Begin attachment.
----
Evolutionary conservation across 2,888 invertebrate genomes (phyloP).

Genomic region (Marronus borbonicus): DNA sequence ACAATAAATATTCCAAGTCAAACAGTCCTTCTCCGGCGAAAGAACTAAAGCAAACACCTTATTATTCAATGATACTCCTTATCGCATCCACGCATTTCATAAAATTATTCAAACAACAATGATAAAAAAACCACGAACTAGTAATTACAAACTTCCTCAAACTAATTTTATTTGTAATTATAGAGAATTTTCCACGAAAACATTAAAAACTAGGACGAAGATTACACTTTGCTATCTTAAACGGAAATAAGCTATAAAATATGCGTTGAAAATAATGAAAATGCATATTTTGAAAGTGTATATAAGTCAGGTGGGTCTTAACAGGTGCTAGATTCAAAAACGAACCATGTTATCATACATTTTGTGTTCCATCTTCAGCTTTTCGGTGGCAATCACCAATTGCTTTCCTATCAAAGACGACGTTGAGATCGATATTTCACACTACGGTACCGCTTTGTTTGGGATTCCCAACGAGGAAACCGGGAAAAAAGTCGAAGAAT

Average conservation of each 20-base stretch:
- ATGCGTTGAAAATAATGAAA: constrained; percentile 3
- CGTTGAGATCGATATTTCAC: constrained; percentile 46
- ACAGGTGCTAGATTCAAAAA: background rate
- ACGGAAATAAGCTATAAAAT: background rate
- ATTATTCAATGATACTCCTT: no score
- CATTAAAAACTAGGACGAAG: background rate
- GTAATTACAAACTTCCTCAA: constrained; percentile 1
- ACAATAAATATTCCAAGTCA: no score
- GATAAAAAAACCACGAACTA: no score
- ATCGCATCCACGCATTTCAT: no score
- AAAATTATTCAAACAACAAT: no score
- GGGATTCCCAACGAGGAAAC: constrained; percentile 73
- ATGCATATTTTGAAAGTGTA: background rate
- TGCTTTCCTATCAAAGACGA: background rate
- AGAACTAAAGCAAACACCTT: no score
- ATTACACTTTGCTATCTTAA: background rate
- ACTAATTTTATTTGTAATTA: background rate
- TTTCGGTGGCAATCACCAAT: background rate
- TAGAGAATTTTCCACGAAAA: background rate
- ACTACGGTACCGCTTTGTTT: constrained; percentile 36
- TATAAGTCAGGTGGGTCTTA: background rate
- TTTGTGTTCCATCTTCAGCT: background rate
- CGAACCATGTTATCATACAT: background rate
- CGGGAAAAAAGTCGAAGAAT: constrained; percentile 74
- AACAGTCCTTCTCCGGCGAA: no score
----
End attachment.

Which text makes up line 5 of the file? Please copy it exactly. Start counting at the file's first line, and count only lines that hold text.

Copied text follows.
- CGTTGAGATCGATATTTCAC: constrained; percentile 46